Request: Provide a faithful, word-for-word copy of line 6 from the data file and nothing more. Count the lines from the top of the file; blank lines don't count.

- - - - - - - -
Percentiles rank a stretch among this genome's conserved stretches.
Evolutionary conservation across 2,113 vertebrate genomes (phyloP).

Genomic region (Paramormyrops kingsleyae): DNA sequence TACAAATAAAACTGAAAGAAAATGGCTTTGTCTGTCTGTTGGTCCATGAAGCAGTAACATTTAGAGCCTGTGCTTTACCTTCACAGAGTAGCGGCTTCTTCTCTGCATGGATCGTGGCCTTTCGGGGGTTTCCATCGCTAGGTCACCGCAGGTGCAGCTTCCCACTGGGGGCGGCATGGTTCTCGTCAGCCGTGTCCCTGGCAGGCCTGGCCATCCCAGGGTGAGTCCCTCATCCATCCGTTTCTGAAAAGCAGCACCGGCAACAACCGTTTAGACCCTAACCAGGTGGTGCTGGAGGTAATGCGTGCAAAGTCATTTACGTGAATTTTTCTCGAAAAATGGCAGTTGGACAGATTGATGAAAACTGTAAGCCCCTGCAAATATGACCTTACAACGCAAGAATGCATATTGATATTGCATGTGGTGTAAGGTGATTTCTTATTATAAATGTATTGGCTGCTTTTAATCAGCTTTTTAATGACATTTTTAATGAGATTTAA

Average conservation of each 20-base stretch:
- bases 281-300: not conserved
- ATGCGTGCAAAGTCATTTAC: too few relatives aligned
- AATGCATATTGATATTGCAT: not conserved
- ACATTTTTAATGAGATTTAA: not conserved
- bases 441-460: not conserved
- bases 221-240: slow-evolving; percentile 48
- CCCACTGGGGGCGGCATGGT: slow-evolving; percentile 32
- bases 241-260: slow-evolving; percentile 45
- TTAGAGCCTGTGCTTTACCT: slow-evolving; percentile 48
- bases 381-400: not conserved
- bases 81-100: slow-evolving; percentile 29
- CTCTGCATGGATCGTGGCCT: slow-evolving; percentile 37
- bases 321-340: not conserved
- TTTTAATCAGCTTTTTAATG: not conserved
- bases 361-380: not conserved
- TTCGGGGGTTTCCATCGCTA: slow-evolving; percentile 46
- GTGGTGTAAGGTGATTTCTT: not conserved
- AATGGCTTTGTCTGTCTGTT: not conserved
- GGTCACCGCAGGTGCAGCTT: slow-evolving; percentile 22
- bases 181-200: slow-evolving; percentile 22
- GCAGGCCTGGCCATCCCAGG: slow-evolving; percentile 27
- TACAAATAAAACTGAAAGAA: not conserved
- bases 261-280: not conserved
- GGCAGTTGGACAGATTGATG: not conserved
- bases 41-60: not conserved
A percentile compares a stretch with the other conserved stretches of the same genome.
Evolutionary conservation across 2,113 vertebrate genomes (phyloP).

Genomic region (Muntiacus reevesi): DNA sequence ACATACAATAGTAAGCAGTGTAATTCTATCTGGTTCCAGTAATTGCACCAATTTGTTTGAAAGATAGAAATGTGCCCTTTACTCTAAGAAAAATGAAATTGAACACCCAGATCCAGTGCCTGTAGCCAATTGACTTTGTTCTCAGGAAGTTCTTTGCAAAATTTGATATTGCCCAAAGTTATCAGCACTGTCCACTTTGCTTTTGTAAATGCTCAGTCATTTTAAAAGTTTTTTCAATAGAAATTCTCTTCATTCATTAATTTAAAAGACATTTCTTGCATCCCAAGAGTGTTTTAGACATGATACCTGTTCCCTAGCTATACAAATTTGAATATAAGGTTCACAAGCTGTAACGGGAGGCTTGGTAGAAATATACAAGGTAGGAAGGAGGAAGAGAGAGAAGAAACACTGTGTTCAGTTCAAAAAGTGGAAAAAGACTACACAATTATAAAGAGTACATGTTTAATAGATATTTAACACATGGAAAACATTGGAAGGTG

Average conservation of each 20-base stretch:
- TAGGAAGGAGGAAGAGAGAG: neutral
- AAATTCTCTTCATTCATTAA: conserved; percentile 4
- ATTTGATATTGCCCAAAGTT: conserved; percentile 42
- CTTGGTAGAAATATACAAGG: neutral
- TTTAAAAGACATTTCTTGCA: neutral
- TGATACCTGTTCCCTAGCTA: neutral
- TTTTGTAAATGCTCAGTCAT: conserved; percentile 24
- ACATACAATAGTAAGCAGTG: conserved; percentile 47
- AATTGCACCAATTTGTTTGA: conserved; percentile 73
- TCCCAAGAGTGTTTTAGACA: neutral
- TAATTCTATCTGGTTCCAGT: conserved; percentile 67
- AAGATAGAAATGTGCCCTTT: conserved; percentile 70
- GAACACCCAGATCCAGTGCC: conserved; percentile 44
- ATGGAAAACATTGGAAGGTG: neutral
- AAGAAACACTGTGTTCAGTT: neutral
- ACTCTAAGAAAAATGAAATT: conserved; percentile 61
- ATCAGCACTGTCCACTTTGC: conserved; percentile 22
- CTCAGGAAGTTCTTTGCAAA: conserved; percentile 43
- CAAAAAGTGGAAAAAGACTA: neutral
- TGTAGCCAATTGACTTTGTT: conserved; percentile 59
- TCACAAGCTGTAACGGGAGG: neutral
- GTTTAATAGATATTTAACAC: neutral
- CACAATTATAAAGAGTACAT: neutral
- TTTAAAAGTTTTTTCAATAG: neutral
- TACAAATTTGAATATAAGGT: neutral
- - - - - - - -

- ATGCGTGCAAAGTCATTTAC: too few relatives aligned